I discovered that there were writing prompts to help bloggers like me come up with something to write about and to post on our blogs. I even started creating prompts of my own to help nudge and inspire other bloggers to come up with ideas for their posts.

So, with all of what I just wrote as background, the short answer to today’s WordPress Daily Prompt is that what I enjoy doing most in my leisure time is blogging. And as the photo at the top of this post suggests, I do almost all of my blogging on my smartphone.

WDP — The Perfect Space

You get to build your perfect space for reading and writing. What’s it like?

I already have built the perfect space for reading and writing. It’s inside my head. And the beauty of my reading and writing space is that it’s everywhere and anywhere I am.

And what facilities my highly flexible, perfect reading and writing space is that I do virtually all of my reading and writing, including blogging, on my iPhone, which is always on and always with me.

For example, right now I’m sitting on the couch in our family room. My wife is watching the latest episode of The Property Brothers Forever Home on HGTV. I’m inside my head — my reading and writing space — tapping this post out on the virtual keypad on my iPhone.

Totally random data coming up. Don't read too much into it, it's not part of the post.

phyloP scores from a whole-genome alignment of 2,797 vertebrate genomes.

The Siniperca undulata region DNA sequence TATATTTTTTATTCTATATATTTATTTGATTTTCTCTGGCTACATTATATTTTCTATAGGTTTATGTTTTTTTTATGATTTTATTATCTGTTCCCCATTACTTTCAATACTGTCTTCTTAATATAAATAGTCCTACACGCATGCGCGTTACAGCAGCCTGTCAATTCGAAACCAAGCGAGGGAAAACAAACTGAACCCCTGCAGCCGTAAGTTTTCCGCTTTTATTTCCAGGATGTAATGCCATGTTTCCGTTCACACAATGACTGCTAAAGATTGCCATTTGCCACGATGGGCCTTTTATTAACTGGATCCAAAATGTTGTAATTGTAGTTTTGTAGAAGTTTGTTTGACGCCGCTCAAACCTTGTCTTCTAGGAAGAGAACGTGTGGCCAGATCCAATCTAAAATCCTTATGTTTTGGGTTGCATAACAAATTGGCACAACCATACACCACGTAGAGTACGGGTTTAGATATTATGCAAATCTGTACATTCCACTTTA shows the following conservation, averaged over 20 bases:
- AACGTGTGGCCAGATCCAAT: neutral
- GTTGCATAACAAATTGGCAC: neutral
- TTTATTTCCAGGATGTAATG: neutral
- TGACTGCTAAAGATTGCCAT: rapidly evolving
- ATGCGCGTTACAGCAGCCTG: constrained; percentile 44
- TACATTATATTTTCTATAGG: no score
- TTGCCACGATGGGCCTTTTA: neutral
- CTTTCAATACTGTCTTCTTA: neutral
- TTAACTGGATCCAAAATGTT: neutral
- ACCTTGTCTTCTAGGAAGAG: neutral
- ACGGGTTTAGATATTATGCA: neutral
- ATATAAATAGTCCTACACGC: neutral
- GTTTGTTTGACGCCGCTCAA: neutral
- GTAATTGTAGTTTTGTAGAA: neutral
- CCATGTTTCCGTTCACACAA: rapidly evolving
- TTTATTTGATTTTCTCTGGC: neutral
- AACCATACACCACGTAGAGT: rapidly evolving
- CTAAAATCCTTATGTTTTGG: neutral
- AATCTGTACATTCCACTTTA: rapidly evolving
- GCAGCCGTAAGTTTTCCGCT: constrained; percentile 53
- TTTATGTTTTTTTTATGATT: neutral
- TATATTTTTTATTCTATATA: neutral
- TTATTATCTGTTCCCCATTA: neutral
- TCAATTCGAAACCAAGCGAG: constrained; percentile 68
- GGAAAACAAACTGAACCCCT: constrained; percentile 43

Who could ask for a more perfect reading and writing space?

Image credit: Andrea Faria at Pinterest.

Sadje’s Sunday Poser — Comments

For today’s Sunday Poser, Sadje wants to know…

How important it is to you to answer comments on your blog posts? Do you think responding to comments is an important part of blogging?

I really appreciate it when someone takes the time to read and comment on one of my posts. And I do read each and every comment. Sometimes, I will simply Like the comment to acknowledge that I’ve seen it. Other times I will simply say “Thanks.” And time permitting, I may respond with a longer comment.

But the point is, I will do my best to read every comment or link-back to my posts and respond with a Like and/or a comment. Because, yes, both commenting on other bloggers’ posts and responding to comments other bloggers have made on my posts are not only important, they are quite possibly the best thing about blogging.